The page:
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It’s not like Dallas performer Gail Cronauer hasn’t played haunting characters before this.
She was hilarious and creepy as the classic Russian folk sorceress, Baba Yaga, in the Undermain Theatre’s The Fairytale Lives of Rusian Girls. In fact, Cronauer has the lengthy resumé of a classic character actor, playing all sorts of nook-and-cranny roles, adding texture to a cast: She slapped Dennis Hopper in Carried Away. Tim Roth killed her in Murder in the Heartland. She’s appeared in not one but two Walking Tall sequels.
But rarely has she had a spellbinding scene the way she does in the current Amazon Prime indie sci-fi flick, The Vast of Night. She plays Mabel Blanche, an elderly shut-in who, towards the end of the film, winds up explaining what the heck has been going on in this beautifully crafted, self-conscious throwback to the cerebral, lo-fi suspense of The Twilight Zone – back when outer space still carried a sense of awe and mystery, and we were just beginning to learn how many flying saucers have used New Mexico for a parking lot.
The Vast of Night follows two teenagers in late ’50s New Mexico, a wannabe hipster DJ named Everett (Jake Horowitz) and the feisty, geeky, switchboard operator, Faye (Sierra McCormick). On this particular evening, while the rest of the small town jams themselves into the local high school basketball game, the two encounter an eerie, disturbing sound. Then come sporadic phone calls into both the station and the switchboard about something happening, something in the sky.
On-air, Jake asks his radio audience if anyone can help. And Mabel calls in.
The Vast of Night was shot in 17 days in 2016, in and around Hillsboro and Whitney, Texas, for significantly less than a million dollars. Director Andrew Patterson is a self-taught filmmaker from Oklahoma making his debut (also as co-writer and co-producer). But he’s said he spent six months just casting the film, trying to get it right. He told the website, Coming Soon, “I didn’t know Gail before the movie. She came in through an open call and just crushed the audition and pretty much had it before she walked out of the room.”
In fact, there are a number of North Texas actors peopling The Vast of Night — including Lynn Blackburn and Pam Dougherty. Also, some theatergoers may recognize New York actor Jake Horowitz, whose Romeo was one of the best things in the Dallas Theater Center’s Romeo and Juliet, directed by Joel Ferrell.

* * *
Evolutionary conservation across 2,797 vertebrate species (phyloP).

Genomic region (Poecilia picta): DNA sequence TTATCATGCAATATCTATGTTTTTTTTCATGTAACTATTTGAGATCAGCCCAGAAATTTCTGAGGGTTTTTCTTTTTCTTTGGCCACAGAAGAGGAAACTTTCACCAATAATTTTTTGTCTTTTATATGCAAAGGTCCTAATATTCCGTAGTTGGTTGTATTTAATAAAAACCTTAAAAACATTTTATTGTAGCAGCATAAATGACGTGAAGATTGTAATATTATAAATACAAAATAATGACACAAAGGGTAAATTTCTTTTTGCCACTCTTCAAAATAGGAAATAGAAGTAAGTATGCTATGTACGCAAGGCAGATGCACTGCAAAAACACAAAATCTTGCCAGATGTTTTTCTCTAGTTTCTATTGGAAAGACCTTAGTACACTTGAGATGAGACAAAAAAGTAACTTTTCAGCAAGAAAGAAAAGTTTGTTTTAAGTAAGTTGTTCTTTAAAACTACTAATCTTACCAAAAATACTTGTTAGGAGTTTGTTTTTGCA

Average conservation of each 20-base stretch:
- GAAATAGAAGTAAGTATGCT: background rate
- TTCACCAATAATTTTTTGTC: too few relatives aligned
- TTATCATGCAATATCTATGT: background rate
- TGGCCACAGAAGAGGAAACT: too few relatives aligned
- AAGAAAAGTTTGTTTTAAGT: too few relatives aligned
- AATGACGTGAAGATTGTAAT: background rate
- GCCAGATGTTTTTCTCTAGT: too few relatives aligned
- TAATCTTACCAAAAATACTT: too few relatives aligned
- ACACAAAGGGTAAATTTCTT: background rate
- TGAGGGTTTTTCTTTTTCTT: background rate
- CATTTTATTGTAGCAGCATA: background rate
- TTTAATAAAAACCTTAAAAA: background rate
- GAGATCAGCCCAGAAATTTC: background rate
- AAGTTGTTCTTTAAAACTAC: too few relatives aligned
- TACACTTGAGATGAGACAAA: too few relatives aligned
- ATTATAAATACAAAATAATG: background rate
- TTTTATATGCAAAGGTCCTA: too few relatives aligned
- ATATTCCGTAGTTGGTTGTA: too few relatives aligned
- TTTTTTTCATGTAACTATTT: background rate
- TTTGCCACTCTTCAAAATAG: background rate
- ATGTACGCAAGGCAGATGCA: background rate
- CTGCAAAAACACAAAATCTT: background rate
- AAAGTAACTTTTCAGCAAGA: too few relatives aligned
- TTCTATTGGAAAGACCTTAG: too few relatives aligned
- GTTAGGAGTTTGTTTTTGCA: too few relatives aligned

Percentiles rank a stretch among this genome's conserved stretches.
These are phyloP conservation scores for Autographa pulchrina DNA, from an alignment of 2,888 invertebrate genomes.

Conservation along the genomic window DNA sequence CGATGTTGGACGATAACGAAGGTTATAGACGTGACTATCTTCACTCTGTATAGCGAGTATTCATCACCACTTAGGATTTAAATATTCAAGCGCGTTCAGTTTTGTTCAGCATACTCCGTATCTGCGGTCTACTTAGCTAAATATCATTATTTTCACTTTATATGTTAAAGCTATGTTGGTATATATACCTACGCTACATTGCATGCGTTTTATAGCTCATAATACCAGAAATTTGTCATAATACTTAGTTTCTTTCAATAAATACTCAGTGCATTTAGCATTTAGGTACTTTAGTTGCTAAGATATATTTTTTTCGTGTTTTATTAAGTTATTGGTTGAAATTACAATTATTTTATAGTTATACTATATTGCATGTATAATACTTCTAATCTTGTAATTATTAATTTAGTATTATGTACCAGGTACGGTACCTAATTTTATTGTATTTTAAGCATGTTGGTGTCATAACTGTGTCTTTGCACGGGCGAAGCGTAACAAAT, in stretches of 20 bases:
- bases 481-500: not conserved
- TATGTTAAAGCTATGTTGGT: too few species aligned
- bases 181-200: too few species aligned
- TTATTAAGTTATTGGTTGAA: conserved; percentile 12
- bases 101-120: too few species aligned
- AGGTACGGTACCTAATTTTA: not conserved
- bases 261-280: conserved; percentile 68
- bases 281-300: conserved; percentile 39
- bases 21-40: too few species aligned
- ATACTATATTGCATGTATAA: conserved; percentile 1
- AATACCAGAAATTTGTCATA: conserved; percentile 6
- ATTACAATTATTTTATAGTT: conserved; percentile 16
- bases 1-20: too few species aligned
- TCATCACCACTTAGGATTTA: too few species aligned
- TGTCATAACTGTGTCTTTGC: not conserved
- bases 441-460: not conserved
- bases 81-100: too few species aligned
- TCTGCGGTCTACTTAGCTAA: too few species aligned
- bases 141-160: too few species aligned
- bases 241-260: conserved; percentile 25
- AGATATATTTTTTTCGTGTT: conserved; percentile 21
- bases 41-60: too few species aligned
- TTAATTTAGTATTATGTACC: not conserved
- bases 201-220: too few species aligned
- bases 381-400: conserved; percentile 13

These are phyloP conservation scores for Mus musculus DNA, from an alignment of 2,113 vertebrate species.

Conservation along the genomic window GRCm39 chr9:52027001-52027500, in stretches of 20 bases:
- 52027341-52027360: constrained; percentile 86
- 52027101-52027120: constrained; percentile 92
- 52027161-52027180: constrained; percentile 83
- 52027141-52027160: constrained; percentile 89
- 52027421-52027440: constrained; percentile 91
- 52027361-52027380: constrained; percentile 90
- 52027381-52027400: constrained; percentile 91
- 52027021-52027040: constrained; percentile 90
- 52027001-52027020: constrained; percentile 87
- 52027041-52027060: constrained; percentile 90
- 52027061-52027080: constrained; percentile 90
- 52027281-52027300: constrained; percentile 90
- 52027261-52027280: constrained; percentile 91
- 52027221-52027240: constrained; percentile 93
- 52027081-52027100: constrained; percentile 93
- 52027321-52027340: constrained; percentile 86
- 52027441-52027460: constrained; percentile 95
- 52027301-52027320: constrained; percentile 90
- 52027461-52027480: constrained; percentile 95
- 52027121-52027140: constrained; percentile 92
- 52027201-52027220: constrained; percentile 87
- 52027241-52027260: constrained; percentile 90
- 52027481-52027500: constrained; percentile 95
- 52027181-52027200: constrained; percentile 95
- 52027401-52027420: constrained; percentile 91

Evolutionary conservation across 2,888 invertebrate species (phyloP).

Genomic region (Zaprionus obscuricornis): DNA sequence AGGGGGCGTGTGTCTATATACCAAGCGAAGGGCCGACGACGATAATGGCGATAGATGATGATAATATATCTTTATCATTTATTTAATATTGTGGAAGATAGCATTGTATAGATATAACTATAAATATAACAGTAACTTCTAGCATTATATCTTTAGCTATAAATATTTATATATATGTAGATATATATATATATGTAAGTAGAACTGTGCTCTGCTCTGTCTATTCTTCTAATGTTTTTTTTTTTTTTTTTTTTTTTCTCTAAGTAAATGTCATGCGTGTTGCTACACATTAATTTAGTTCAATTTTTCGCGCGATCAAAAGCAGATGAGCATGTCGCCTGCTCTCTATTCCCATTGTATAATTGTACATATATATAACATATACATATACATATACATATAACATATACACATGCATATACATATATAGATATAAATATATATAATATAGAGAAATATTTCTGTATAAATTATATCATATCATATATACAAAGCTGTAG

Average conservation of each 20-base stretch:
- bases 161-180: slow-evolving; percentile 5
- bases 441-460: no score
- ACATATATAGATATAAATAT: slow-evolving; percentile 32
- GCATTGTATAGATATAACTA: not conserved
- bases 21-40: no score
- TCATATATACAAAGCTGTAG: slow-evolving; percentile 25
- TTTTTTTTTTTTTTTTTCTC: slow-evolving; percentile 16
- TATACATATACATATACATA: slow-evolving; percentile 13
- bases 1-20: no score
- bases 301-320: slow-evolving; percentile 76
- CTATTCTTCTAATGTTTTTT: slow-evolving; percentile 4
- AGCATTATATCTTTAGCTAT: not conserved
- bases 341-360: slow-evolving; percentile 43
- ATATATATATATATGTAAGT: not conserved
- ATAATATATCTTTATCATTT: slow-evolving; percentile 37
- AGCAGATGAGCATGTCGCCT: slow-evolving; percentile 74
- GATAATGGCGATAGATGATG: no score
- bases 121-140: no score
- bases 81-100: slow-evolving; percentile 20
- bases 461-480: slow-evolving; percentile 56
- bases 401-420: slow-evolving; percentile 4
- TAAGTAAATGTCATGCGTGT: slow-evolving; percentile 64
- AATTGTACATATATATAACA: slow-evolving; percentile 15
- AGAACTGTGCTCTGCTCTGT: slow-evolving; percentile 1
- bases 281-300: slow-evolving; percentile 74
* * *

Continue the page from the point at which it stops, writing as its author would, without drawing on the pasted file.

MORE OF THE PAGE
Cronauer said Patterson shot her entire sequence as Mabel in one day — she was on-set for only two. In addition to being a loving hommage to 1950s, B-movie classics like The Thing from Another World or The Day the Earth Stood Still, Patterson’s film stands out as a smart, low-budget, indie production that takes advantage of its limited resources to create something more subtle than a nostalgic pastiche. It concentrates on the roving action of the characters and the (not-so-simple) characters themselves, while also lavishing attention on the Spielbergian atmosphere and storytelling. The movie’s zooming, POV tracking shots, for instance, are already getting famous.
So did the talented director of photography M. I. Littin-Menz use drones or stedicams?
Neither. Cronauer explained: “Three go-carts.”
Vast is one of the rare movies of any kind that trusts the power of actors with a story to tell – a story about escaping small towns, about the hovering questions technology might bring, about our little place in this vast universe.
Check out the film’s roving POV shot.
As Patterson told Coming Soon, “Stage plays, radio dramas — particularly in the 30’s and 40’s — and the heyday before television, were the biggest influences on this film. . . . I wanted something that if you stripped it down and put it on a stage and had a switchboard on the left side of the stage and a radio station set on the right side of the stage and then you break and you have a quick intermission, you come back and then it’s an old age living room in the middle of the stage. I thought this would translate into something like that. And that is why this movie resembles and feels like other mediums, because I’ve always thought that great storytelling transcends its format.”